Flammable cladding needs urgent attention but the NSW government hasn't recognised the seriousness of the situation, with only a small portion of at-risk buildings made safe, according to a parliamentary inquiry.
A NSW upper house committee on Thursday released its report into the regulation of building standards and disputes, following high-profile building defect issues in NSW and building fires involving flammable cladding interstate and overseas.
Most notable was London’s catastrophic Grenfell Tower fire in 2017 which claimed 72 lives.
“Flammable cladding has been responsible for fires spreading quickly through a number of buildings around the world and for loss of homes and lives,” the report states.
“It is only a matter of time before NSW experiences something similar.
“It should not take a building fire here for the NSW government to act comprehensively to address this problem.”
The report said it was clear only a small minority of buildings with dangerous cladding had been made safe – despite the state government’s 10-point plan for fire safety.
However, committee members and coalition MPs Trevor Khan and Natalie Ward said they found some of the recommendations “counterproductive and likely to delay and frustrate reforms that have already commenced”.
They said it was a time for “thoughtful and constructive steps” towards building confidence in the industry, rather than “political point-scoring and grandstanding through the presentation of a potpourri of thought bubbles and empty gestures”.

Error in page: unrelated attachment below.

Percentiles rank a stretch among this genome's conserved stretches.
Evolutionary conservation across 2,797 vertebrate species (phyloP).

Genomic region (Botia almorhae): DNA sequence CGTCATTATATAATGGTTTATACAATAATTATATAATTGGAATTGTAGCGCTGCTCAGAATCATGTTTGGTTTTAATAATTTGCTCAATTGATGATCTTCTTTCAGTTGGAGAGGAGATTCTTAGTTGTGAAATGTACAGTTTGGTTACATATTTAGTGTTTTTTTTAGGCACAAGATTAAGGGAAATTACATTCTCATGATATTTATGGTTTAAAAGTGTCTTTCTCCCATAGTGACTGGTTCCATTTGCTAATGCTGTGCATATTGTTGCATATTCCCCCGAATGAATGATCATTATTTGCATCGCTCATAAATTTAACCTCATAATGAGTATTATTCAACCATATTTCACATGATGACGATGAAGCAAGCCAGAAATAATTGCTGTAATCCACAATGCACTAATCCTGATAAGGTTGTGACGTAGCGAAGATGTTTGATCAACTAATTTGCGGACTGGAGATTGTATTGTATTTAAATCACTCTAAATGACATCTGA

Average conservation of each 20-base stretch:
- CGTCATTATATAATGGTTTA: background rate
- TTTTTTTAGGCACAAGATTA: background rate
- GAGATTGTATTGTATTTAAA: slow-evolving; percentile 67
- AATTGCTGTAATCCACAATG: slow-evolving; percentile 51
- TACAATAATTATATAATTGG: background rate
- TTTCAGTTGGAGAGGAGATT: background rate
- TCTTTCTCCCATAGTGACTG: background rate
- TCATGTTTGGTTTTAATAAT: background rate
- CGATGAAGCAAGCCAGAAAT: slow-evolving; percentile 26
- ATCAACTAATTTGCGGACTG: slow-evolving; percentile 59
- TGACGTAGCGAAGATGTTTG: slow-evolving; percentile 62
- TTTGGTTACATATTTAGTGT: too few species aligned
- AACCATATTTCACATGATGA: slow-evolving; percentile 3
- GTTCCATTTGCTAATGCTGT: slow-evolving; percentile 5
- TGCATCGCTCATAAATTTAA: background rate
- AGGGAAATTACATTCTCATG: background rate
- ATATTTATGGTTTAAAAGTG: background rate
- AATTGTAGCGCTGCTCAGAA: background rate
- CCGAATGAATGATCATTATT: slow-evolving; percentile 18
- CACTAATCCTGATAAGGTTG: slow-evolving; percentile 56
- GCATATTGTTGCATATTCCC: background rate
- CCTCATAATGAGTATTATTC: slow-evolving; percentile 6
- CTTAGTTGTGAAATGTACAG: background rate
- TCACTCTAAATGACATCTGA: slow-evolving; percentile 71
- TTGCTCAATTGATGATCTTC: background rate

The committee made 22 recommendations regarding cladding, the powers of NSW’s new building commissioner, the government’s building reform bill and the certification system.
The report said the commissioner had given advice on flammable cladding to the state government some time ago but the committee couldn’t obtain that advice as it remained before cabinet.
It was recommended the government release and act immediately on the advice or explain why it prefers an alternative approach.
“At no point has the NSW government been able to explain what this advice is, why it has not yet been agreed to or dismissed, or when that might occur,” the report said.
“The committee regards this delay on this important public safety matter as inexplicable and inexcusable.”
Other recommendations included the provision of substantial state government funding -proportionate to Victoria’s $600 million package – to fix buildings affected by flammable cladding.
Committee chair and Greens MP David Shoebridge said the safety and integrity of the state’s construction industry had never been more important.
“With all levels of government looking to deliver a sustained increase in construction activity during the COVID-19 pandemic, it is essential that the parliament acts now to deliver critical and long-delayed reforms,” Mr Shoebridge wrote in the report.
But NSW Better Regulation Minister Kevin Anderson was critical of the recommendations, saying the government had taken strong action to lift standards and its planned reforms would improve transparency, accountability and quality.
“Instead of supporting that reform package and waiting for it to be implemented, the committee wants to re-start the process of reform,” the minister said.
“This is not in the interests of either consumers or the construction industry.”
The state government in 2017 announced its 10-point plan for fire safety, including the establishment of a whole-of-government flammable cladding task force.
The task force identifies buildings with potentially flammable cladding, and has so far audited 185,000 building records and inspected 4127 buildings and cleared 3694, with 433 under review, assessment or remediation.